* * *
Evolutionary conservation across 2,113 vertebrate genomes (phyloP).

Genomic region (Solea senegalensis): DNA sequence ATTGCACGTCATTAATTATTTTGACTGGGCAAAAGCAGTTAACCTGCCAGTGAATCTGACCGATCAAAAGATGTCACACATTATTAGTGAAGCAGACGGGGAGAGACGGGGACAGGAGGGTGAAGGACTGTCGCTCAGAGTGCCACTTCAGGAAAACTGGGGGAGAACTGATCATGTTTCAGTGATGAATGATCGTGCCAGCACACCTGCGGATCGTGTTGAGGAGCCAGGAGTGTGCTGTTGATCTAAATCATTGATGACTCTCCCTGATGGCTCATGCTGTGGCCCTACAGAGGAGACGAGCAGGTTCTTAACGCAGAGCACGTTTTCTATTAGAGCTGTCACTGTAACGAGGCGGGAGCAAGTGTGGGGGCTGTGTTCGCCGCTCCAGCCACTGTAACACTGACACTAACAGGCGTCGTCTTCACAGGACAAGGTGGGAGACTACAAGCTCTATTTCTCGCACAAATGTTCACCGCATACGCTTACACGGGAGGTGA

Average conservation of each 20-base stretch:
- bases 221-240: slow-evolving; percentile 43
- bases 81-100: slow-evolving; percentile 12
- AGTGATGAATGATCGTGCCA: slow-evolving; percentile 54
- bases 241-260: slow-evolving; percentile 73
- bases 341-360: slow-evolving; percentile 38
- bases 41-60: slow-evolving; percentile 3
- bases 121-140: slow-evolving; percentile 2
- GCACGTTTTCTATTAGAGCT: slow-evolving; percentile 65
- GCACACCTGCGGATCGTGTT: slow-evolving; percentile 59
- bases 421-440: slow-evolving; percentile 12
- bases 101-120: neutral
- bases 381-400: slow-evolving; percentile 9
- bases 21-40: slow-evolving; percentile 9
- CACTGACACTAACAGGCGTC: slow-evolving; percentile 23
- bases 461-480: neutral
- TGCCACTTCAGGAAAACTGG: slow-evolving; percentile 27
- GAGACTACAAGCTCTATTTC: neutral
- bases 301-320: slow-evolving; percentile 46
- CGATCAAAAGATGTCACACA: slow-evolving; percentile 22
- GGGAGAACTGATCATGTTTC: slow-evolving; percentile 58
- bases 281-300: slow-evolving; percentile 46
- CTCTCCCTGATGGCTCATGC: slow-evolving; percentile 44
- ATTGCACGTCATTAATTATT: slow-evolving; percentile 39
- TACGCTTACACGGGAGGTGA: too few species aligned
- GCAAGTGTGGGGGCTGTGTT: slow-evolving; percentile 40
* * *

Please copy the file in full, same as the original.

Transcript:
Evolutionary conservation across 2,113 vertebrate genomes (phyloP).

Genomic region (Solea senegalensis): DNA sequence ATTGCACGTCATTAATTATTTTGACTGGGCAAAAGCAGTTAACCTGCCAGTGAATCTGACCGATCAAAAGATGTCACACATTATTAGTGAAGCAGACGGGGAGAGACGGGGACAGGAGGGTGAAGGACTGTCGCTCAGAGTGCCACTTCAGGAAAACTGGGGGAGAACTGATCATGTTTCAGTGATGAATGATCGTGCCAGCACACCTGCGGATCGTGTTGAGGAGCCAGGAGTGTGCTGTTGATCTAAATCATTGATGACTCTCCCTGATGGCTCATGCTGTGGCCCTACAGAGGAGACGAGCAGGTTCTTAACGCAGAGCACGTTTTCTATTAGAGCTGTCACTGTAACGAGGCGGGAGCAAGTGTGGGGGCTGTGTTCGCCGCTCCAGCCACTGTAACACTGACACTAACAGGCGTCGTCTTCACAGGACAAGGTGGGAGACTACAAGCTCTATTTCTCGCACAAATGTTCACCGCATACGCTTACACGGGAGGTGA

Average conservation of each 20-base stretch:
- bases 221-240: slow-evolving; percentile 43
- bases 81-100: slow-evolving; percentile 12
- AGTGATGAATGATCGTGCCA: slow-evolving; percentile 54
- bases 241-260: slow-evolving; percentile 73
- bases 341-360: slow-evolving; percentile 38
- bases 41-60: slow-evolving; percentile 3
- bases 121-140: slow-evolving; percentile 2
- GCACGTTTTCTATTAGAGCT: slow-evolving; percentile 65
- GCACACCTGCGGATCGTGTT: slow-evolving; percentile 59
- bases 421-440: slow-evolving; percentile 12
- bases 101-120: neutral
- bases 381-400: slow-evolving; percentile 9
- bases 21-40: slow-evolving; percentile 9
- CACTGACACTAACAGGCGTC: slow-evolving; percentile 23
- bases 461-480: neutral
- TGCCACTTCAGGAAAACTGG: slow-evolving; percentile 27
- GAGACTACAAGCTCTATTTC: neutral
- bases 301-320: slow-evolving; percentile 46
- CGATCAAAAGATGTCACACA: slow-evolving; percentile 22
- GGGAGAACTGATCATGTTTC: slow-evolving; percentile 58
- bases 281-300: slow-evolving; percentile 46
- CTCTCCCTGATGGCTCATGC: slow-evolving; percentile 44
- ATTGCACGTCATTAATTATT: slow-evolving; percentile 39
- TACGCTTACACGGGAGGTGA: too few species aligned
- GCAAGTGTGGGGGCTGTGTT: slow-evolving; percentile 40